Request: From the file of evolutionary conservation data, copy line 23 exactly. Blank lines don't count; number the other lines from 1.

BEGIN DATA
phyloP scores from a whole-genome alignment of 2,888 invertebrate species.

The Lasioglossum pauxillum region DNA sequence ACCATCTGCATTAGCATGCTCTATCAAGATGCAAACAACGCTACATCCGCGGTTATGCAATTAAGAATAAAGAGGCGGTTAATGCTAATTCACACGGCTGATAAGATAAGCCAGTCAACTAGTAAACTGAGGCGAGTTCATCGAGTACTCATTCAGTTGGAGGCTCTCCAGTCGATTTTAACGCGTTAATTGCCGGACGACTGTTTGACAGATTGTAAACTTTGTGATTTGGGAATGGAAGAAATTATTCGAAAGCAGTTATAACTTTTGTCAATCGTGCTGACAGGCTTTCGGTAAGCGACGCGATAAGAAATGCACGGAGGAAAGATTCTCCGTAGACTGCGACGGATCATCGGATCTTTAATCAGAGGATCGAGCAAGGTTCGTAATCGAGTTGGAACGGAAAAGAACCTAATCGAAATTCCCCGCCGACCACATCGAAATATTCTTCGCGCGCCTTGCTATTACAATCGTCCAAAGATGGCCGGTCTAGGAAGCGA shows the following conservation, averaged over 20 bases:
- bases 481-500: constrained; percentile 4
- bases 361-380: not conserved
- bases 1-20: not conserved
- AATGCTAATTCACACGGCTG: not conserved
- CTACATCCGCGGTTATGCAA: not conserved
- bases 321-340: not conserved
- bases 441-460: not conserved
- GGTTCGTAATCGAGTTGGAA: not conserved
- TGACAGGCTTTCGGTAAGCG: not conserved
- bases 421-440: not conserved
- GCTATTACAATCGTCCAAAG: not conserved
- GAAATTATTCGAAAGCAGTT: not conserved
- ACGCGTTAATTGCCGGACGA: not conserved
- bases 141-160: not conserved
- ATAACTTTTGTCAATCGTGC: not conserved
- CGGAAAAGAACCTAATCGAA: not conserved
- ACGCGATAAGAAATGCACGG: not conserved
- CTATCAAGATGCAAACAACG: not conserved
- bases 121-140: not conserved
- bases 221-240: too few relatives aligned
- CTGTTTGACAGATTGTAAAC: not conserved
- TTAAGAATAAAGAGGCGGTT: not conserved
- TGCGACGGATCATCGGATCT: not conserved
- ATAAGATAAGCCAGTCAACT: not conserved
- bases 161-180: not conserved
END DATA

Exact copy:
- CTGTTTGACAGATTGTAAAC: not conserved